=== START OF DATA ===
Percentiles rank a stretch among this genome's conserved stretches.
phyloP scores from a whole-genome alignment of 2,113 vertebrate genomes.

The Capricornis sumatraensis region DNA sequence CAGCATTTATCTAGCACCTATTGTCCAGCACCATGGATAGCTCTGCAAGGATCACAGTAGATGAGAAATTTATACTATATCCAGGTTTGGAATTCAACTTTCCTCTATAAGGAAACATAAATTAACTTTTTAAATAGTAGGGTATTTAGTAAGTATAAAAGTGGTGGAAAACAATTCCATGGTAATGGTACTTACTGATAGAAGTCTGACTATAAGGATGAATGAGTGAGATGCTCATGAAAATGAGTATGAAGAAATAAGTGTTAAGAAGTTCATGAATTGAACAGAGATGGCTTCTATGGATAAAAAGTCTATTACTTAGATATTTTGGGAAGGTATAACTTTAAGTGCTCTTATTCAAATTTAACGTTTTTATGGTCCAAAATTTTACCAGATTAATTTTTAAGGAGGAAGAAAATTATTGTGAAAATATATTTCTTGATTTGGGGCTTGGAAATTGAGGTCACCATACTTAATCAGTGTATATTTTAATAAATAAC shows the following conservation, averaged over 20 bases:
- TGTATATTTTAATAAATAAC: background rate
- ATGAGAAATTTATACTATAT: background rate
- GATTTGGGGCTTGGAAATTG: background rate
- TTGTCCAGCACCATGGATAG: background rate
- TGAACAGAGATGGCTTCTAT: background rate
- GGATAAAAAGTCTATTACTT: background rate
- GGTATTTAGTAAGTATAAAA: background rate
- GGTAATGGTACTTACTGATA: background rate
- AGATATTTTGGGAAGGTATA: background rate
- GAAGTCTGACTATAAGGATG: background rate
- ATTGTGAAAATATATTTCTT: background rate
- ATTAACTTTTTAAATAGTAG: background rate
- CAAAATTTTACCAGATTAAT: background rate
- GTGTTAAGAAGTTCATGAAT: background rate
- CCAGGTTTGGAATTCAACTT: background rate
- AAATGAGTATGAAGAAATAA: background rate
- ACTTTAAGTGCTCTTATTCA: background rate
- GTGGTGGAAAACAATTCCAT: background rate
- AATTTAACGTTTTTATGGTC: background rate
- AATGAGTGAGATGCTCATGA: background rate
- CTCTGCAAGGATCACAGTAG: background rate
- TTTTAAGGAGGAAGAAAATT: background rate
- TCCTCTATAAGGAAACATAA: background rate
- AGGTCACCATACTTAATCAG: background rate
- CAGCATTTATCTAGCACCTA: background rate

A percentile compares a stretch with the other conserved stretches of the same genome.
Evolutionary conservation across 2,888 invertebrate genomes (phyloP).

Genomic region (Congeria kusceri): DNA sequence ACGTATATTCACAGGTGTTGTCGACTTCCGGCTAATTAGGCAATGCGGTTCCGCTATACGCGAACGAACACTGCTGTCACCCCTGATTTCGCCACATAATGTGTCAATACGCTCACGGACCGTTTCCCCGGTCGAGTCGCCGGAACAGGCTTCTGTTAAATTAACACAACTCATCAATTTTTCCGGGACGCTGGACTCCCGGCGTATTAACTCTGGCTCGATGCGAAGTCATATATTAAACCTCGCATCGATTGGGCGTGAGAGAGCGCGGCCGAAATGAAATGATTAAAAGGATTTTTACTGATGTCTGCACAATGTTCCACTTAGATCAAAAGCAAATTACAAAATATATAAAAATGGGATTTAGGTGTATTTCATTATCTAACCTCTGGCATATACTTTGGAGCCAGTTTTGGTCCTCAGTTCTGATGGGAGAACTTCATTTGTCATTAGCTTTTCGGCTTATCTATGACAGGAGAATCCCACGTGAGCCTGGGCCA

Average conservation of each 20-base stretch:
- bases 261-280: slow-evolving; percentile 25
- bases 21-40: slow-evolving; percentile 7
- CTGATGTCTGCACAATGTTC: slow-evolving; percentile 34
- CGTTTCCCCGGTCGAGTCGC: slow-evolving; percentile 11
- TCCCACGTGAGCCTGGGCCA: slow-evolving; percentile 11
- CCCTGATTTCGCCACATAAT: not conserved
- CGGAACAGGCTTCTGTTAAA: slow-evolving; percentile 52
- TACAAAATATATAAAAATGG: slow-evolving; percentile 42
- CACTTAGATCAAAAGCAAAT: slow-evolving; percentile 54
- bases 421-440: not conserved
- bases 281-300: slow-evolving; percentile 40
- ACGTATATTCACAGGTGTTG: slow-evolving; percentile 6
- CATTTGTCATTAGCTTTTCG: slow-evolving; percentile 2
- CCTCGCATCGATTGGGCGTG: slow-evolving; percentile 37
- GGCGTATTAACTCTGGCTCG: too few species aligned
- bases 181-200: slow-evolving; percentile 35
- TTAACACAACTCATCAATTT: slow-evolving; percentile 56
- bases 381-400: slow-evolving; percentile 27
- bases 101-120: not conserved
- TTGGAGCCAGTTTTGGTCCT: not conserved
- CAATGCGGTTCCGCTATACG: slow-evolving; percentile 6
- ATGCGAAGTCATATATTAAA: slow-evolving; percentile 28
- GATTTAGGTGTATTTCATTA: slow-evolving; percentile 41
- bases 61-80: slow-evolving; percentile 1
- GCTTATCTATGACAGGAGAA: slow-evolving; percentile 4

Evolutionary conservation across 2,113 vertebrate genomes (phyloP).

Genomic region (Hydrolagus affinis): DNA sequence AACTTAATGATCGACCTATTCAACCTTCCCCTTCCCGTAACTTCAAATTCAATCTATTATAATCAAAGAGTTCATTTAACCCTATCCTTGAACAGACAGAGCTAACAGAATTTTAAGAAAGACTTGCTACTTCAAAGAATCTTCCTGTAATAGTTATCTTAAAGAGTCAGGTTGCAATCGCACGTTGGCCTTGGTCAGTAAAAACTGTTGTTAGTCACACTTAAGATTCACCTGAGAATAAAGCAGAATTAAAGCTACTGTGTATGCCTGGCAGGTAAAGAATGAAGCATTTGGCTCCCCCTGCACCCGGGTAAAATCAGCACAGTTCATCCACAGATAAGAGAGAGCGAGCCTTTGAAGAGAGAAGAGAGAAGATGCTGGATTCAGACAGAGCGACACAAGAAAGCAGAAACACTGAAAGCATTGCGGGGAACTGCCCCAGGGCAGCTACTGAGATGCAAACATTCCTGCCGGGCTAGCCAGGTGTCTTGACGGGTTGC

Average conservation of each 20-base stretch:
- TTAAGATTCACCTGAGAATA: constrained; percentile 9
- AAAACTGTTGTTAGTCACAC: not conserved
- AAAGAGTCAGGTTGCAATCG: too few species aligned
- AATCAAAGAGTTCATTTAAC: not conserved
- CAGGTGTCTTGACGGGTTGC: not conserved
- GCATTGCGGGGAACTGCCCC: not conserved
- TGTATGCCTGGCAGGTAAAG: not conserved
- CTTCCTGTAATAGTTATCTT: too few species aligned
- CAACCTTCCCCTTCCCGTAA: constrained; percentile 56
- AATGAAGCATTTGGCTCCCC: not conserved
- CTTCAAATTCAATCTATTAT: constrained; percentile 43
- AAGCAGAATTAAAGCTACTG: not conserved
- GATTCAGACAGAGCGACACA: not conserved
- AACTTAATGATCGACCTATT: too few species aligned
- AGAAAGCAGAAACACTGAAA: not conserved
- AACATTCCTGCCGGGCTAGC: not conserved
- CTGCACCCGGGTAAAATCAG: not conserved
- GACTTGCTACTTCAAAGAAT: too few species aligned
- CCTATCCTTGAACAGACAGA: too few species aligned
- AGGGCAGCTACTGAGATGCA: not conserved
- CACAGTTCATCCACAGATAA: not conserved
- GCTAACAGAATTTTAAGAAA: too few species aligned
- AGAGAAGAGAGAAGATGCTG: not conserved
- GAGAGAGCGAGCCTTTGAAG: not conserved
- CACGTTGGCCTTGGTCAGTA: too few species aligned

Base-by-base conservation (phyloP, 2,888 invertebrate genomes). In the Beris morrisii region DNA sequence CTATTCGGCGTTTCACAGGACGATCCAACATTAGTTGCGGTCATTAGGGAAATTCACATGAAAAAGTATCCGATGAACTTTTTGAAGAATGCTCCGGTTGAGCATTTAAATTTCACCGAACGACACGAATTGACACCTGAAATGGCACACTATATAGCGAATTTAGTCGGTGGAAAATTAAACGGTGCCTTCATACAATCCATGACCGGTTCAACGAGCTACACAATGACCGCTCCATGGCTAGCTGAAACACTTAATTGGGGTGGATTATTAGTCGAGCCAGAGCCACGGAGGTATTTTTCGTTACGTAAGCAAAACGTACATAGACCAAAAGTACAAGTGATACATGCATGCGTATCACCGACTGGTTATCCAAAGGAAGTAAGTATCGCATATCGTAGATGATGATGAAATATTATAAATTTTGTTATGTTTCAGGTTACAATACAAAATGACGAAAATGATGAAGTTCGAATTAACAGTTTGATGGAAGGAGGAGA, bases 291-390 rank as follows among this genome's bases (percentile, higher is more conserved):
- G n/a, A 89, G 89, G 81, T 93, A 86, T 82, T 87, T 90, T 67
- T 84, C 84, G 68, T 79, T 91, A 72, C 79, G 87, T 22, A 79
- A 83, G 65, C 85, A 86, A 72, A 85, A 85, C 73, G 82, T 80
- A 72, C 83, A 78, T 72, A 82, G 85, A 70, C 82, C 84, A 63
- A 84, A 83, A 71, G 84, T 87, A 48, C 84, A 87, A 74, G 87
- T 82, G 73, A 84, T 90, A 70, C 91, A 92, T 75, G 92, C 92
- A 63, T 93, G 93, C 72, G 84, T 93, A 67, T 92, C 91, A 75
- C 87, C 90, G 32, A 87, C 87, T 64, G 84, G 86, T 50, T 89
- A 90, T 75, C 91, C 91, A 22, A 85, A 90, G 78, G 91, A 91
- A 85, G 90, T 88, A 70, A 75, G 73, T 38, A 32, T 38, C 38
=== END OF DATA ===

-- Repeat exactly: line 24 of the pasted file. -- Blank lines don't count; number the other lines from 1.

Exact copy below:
- CTCTGCAAGGATCACAGTAG: background rate